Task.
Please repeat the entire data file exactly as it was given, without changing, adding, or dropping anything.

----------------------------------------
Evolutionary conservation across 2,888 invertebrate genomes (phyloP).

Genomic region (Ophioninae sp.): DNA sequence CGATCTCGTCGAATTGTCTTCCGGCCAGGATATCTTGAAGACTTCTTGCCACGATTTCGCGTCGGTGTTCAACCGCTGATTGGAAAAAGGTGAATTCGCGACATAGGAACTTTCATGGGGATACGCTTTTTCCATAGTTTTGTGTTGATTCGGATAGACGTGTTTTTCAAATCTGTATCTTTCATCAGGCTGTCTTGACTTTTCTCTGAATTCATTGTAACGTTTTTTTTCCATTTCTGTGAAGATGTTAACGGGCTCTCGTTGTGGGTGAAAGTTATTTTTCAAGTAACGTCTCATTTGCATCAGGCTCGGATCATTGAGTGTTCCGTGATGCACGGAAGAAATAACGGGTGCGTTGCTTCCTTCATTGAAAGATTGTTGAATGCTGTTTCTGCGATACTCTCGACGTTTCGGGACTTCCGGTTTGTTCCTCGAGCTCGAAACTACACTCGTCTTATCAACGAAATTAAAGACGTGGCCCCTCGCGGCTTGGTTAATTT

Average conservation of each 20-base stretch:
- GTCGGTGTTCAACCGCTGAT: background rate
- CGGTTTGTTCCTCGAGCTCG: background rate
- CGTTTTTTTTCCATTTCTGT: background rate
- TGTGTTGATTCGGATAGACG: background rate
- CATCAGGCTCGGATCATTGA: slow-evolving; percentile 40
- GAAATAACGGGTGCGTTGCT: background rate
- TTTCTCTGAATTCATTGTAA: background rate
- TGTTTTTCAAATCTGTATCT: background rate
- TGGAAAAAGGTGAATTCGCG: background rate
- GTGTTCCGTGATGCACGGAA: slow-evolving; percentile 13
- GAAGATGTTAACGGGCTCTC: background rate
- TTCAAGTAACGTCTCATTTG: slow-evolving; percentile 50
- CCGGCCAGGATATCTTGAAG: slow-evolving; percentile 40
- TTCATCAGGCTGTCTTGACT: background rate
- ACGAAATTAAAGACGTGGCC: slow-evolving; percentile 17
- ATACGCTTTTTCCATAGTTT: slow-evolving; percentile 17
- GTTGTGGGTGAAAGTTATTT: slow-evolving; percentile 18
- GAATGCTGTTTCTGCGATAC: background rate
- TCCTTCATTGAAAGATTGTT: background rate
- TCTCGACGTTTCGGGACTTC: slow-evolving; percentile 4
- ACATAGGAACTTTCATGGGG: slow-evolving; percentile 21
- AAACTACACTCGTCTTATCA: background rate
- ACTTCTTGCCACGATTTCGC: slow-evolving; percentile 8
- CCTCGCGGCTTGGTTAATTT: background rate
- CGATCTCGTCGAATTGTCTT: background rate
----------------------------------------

Evolutionary conservation across 2,888 invertebrate genomes (phyloP).

Genomic region (Ophioninae sp.): DNA sequence CGATCTCGTCGAATTGTCTTCCGGCCAGGATATCTTGAAGACTTCTTGCCACGATTTCGCGTCGGTGTTCAACCGCTGATTGGAAAAAGGTGAATTCGCGACATAGGAACTTTCATGGGGATACGCTTTTTCCATAGTTTTGTGTTGATTCGGATAGACGTGTTTTTCAAATCTGTATCTTTCATCAGGCTGTCTTGACTTTTCTCTGAATTCATTGTAACGTTTTTTTTCCATTTCTGTGAAGATGTTAACGGGCTCTCGTTGTGGGTGAAAGTTATTTTTCAAGTAACGTCTCATTTGCATCAGGCTCGGATCATTGAGTGTTCCGTGATGCACGGAAGAAATAACGGGTGCGTTGCTTCCTTCATTGAAAGATTGTTGAATGCTGTTTCTGCGATACTCTCGACGTTTCGGGACTTCCGGTTTGTTCCTCGAGCTCGAAACTACACTCGTCTTATCAACGAAATTAAAGACGTGGCCCCTCGCGGCTTGGTTAATTT

Average conservation of each 20-base stretch:
- GTCGGTGTTCAACCGCTGAT: background rate
- CGGTTTGTTCCTCGAGCTCG: background rate
- CGTTTTTTTTCCATTTCTGT: background rate
- TGTGTTGATTCGGATAGACG: background rate
- CATCAGGCTCGGATCATTGA: slow-evolving; percentile 40
- GAAATAACGGGTGCGTTGCT: background rate
- TTTCTCTGAATTCATTGTAA: background rate
- TGTTTTTCAAATCTGTATCT: background rate
- TGGAAAAAGGTGAATTCGCG: background rate
- GTGTTCCGTGATGCACGGAA: slow-evolving; percentile 13
- GAAGATGTTAACGGGCTCTC: background rate
- TTCAAGTAACGTCTCATTTG: slow-evolving; percentile 50
- CCGGCCAGGATATCTTGAAG: slow-evolving; percentile 40
- TTCATCAGGCTGTCTTGACT: background rate
- ACGAAATTAAAGACGTGGCC: slow-evolving; percentile 17
- ATACGCTTTTTCCATAGTTT: slow-evolving; percentile 17
- GTTGTGGGTGAAAGTTATTT: slow-evolving; percentile 18
- GAATGCTGTTTCTGCGATAC: background rate
- TCCTTCATTGAAAGATTGTT: background rate
- TCTCGACGTTTCGGGACTTC: slow-evolving; percentile 4
- ACATAGGAACTTTCATGGGG: slow-evolving; percentile 21
- AAACTACACTCGTCTTATCA: background rate
- ACTTCTTGCCACGATTTCGC: slow-evolving; percentile 8
- CCTCGCGGCTTGGTTAATTT: background rate
- CGATCTCGTCGAATTGTCTT: background rate